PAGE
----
Shanghai group mulls expansion as Iran snubs gathering
The Shanghai Cooperation Organization, where heavyweights Russia and China play a major role, meets Thursday seeking to lift a moratorium on expansion and open its doors to new members, officials said.
The Kremlin's top foreign policy aide Sergei Prikhodko said the summit would take place amid "an escalation of a number of problems," including new tensions on the Korean peninsula and Iran's defiance in the face of new sanctions.
The six-nation group includes four ex-Soviet Central Asian states -- Kazakhstan, Kyrgyzstan, Tajikistan and Uzbekistan, while Iran, India and Pakistan have observer status and have in the past expressed interest in joining.
A major outcome of the two-day summit in Uzbekistan is expected to be the adoption of a blueprint for expanding membership, Prikhodko said.
He refused to say which country has the best chance to join the SCO in the near future, simply noting a number of countries have expressed keen interest.
"Iran wants to be in, Pakistan wants to be in, Afghanistan wants to be in," Prikhodko told reporters ahead of the summit.
But while Afghanistan's Hamid Karzai and Pakistan's Asif Ali Zardari are both expected to attend and may have separate meetings with Russia's Dmitry Medvedev, President Mahmoud Ahmadinejad of Iran, whose country is facing the threat of fresh sanctions, will conspicuously be absent.
By contrast, he chose last June's SCO meeting in Russia for his first foreign trip since his disputed re-election victory last year.
Since then, ties between Russia and Iran have dramatically worsened as Medvedev called Iran's behaviour "irresponsible" and signalled that Russia will support fresh UN sanctions against the Islamic republic.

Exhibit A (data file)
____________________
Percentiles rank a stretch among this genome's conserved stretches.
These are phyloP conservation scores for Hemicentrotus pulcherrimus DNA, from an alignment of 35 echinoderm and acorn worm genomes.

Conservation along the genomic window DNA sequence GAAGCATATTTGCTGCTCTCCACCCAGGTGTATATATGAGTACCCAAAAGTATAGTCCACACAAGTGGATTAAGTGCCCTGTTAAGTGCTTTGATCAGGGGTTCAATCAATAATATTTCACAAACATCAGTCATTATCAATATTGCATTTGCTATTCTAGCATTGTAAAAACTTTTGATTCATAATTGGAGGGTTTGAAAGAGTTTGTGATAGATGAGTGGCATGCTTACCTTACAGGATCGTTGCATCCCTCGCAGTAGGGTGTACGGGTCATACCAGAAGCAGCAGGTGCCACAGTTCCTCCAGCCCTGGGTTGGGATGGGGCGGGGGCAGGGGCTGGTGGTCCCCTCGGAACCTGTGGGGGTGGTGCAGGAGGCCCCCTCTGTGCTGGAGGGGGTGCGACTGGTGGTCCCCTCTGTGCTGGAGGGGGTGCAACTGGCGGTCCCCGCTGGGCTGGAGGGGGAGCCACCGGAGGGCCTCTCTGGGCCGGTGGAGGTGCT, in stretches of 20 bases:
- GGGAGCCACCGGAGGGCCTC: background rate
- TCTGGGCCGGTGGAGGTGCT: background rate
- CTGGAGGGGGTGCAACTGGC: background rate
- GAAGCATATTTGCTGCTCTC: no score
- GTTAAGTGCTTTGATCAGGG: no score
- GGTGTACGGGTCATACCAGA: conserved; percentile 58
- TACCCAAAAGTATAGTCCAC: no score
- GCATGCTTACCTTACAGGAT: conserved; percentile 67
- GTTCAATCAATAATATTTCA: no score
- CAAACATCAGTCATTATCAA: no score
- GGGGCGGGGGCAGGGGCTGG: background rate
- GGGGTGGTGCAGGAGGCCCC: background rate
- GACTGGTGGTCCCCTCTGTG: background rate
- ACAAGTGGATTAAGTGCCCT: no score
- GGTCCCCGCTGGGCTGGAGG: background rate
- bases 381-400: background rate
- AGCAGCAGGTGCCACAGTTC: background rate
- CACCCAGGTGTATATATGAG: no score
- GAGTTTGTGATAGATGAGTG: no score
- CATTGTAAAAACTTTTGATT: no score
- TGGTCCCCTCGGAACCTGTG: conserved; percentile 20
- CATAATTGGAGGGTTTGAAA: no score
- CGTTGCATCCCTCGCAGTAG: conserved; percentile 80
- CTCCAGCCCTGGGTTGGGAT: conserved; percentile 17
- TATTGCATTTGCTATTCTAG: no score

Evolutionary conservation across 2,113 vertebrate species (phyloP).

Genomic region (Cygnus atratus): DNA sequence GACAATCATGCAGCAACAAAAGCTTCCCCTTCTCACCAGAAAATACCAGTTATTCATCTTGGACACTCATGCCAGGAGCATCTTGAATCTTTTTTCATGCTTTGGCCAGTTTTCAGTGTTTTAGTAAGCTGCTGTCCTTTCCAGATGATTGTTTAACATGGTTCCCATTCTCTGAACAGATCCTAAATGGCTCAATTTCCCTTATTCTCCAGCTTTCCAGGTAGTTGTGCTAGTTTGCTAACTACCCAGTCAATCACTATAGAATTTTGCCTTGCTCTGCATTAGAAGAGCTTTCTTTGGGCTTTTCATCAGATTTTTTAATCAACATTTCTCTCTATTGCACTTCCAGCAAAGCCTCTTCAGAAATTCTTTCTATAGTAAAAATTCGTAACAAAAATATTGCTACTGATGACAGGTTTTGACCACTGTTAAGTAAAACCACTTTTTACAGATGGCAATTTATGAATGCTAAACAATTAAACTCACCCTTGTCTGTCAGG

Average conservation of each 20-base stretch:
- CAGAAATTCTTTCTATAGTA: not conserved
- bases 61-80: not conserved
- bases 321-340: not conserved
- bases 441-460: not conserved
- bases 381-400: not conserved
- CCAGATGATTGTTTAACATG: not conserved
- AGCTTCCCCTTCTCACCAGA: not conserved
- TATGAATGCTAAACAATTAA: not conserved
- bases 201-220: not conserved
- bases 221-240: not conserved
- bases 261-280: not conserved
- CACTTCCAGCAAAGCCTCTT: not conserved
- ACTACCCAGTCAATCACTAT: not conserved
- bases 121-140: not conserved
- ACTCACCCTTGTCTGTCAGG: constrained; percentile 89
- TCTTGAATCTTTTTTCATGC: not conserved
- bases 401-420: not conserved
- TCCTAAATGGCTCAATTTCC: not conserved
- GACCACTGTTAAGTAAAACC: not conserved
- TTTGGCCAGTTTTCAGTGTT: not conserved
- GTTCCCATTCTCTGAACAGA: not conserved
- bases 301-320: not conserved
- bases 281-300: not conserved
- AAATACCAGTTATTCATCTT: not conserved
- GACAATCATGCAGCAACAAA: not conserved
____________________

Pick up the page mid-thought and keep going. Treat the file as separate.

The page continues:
Ahmadinejad is planning to stay away from the two-day summit, even though he was scheduled Wednesday to visit neighboring Tajikistan. On Thursday he will head to China for a visit to the Shanghai Expo, an Iranian diplomat said.
In any case, Iran would not be the first candidate to win membership, analysts say.
"Iran -- with its relations with Russia, its relations with America and its nuclear drive -- is not the best candidate for the SCO," said Alexei Malashenko, a Central Asia expert at the Carnegie Moscow Center.
Malashenko said the configuration of the regional grouping is unlikely to change dramatically in the near future even though they may be open to the idea of expansion.
"It would be naive to speak of any expansion without China's permission," he told AFP. "And I have not heard of their readiness" to welcome new countries, he said.
The SCO was set up in 2001 as a security counterweight to NATO that would allow Russia and China to rival US influence in Asia but is increasingly looking to cooperate on economic brass tacks, analysts say.
"The longer the European Union puts its relations with Russia on hold, the more actively the SCO will work," said Vladimir Zharikhin, deputy director of the Institute of CIS Countries.
The summit is also expected to adopt a political declaration mapping out the member countries' future cooperation, the Kremlin said.
Instability in Afghanistan and fragile Kyrgyzstan, where bloody protests toppled president Kurmanbek Bakiyev in April, are also expected to top the agenda.
© 2010 AFP